By TENA L. COOK, MARKETING COORDINATOR
CHADRON – A special session for art teachers during Chadron State College’s Art Day Tuesday showcased Paint the Town, a project including more than a dozen murals on buildings in downtown Chadron, and most recently, a city water tank about 15 miles south of Chadron along Highway 385.
Chadron Public Schools Art teacher and CSC alum Travis Hencey said the session he and Chadron Area Chamber of Commerce Director Gabby Michna presented about Paint the Town and Art Alley provided some valuable insights about resources.
“I think Art teachers get asked by their schools and communities to do a lot of large projects. So, we tried to share some information on how to go about it in a way that's not as time-intensive or money-intensive. We wanted to make it seem doable, instead of just another thing they are being asked to do,” Hencey said.
Jessica Klassen from Bayard Public Schools teaches K-12 Art and photography and advises the yearbook staff. She’s done a few murals inside the high school with students and plans to start a new one this month.
“As for the presentation on Art Alley, I was very interested to see how to bring a community together to create art as a whole. It seems like Chadron has developed a good system for creating quality while still incorporating all skill levels. It seems like the community is willing to donate work and help provide supplies,” Klassen said.
Klassen said she found the session particularly useful since some Bayard community residents have asked her to paint downtown murals.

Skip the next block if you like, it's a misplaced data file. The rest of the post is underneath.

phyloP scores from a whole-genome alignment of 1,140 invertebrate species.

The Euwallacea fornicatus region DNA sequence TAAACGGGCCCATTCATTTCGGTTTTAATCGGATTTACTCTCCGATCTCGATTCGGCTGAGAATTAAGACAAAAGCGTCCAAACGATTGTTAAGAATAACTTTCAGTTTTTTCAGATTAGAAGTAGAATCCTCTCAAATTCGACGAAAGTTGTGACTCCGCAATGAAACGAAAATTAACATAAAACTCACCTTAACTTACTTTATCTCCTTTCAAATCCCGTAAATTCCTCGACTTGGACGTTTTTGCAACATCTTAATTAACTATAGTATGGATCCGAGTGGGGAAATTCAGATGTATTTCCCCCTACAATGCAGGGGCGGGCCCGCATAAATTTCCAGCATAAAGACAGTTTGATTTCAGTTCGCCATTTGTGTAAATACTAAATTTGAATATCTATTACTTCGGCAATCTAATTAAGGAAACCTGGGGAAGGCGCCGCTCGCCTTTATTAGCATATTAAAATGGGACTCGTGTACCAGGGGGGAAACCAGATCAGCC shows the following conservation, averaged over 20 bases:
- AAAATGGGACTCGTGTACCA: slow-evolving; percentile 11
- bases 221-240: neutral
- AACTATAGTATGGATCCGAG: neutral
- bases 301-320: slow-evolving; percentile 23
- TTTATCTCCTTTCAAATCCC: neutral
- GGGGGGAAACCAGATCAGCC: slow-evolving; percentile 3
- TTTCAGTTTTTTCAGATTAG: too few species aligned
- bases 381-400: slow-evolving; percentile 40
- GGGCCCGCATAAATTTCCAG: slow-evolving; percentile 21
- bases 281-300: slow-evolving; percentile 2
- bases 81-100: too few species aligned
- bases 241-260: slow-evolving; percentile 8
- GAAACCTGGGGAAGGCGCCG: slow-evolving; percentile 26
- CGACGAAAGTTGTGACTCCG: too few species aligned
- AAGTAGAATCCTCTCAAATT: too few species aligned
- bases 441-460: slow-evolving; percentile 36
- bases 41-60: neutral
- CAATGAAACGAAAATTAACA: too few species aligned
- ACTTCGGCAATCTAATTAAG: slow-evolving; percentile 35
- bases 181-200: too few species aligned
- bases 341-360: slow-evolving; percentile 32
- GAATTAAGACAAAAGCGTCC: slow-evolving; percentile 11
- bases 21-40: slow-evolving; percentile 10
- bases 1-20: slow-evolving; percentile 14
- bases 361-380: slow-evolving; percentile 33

“I've been curious how to make that happen. This presentation made it seem like there are answers and there are people who have figured out how to make it work,” she said.
Klassen thinks CSC’s Art Day is a positive opportunity for students and educators.
“I love giving my kids the opportunity to see what it's like to be in college classes. Art Day opens them up to more possibilities than I can offer, which is wonderful. I love getting time to see other art teachers and talk with them about things they're doing in their classes,” Klassen said.
Kathy Brock from Alliance, Nebraska, said she wasn’t aware of Chadron’s Art Alley until she received the invitation to attend Art Day. She and her students painted one mural in Alliance about 10 years ago and the CSC session prompted her to think about the possibilities for more murals in Alliance. Following the event, she took her students to see the murals in downtown Chadron.
Kira Dermatis, Tavian Urban, and Addison Neville from Edgemont, South Dakota, also attended Art Day.
Dermatis found the graphic novel session especially helpful since she is working on something similar for her senior project.
“I've seen a lot of different creativity today and it's just kind of cool,” she said.
Urban said the session about graphic design was fascinating.
“I've never done anything like that and didn't really understand how it worked. But now I have a much better understanding,” Urban said.
Neville said she discovered some unique, in-depth, and interesting aspects of art.
CSC sophomore Maya Goss of Cheyenne, Wyoming, taught a session at Art Day for the second time. Her topic was graphic novels.
“I'm not normally teaching, so it was a little awkward, but pretty fun because we were talking about graphic novels, something I'm passionate about. It seems like the groups got together and talked well with each other while working on storyboards and thumbnail sketches,” Goss said.
Raquel Moore of Beatrice, Nebraska, taught four different watercolor techniques even though she is a Psychology major with a minor in Criminal Justice. She has painted commissioned art pieces and is taking a painting class as an elective and jumped at the opportunity when Mary Donahue asked her to lead a session.
“A lot of the students are really good. They quickly catch on to the gradient shift technique, blending two colors or fading one color from light to dark. One of the things a lot of them struggle with is the single-stroke technique, just letting the paint be where it's at. I struggle with that, too. This technique is used in a lot of impressionist paintings and that's why I think a lot of them are so well known and liked. Even without the perfect brushstroke, you can tell what you're looking at,” Moore said.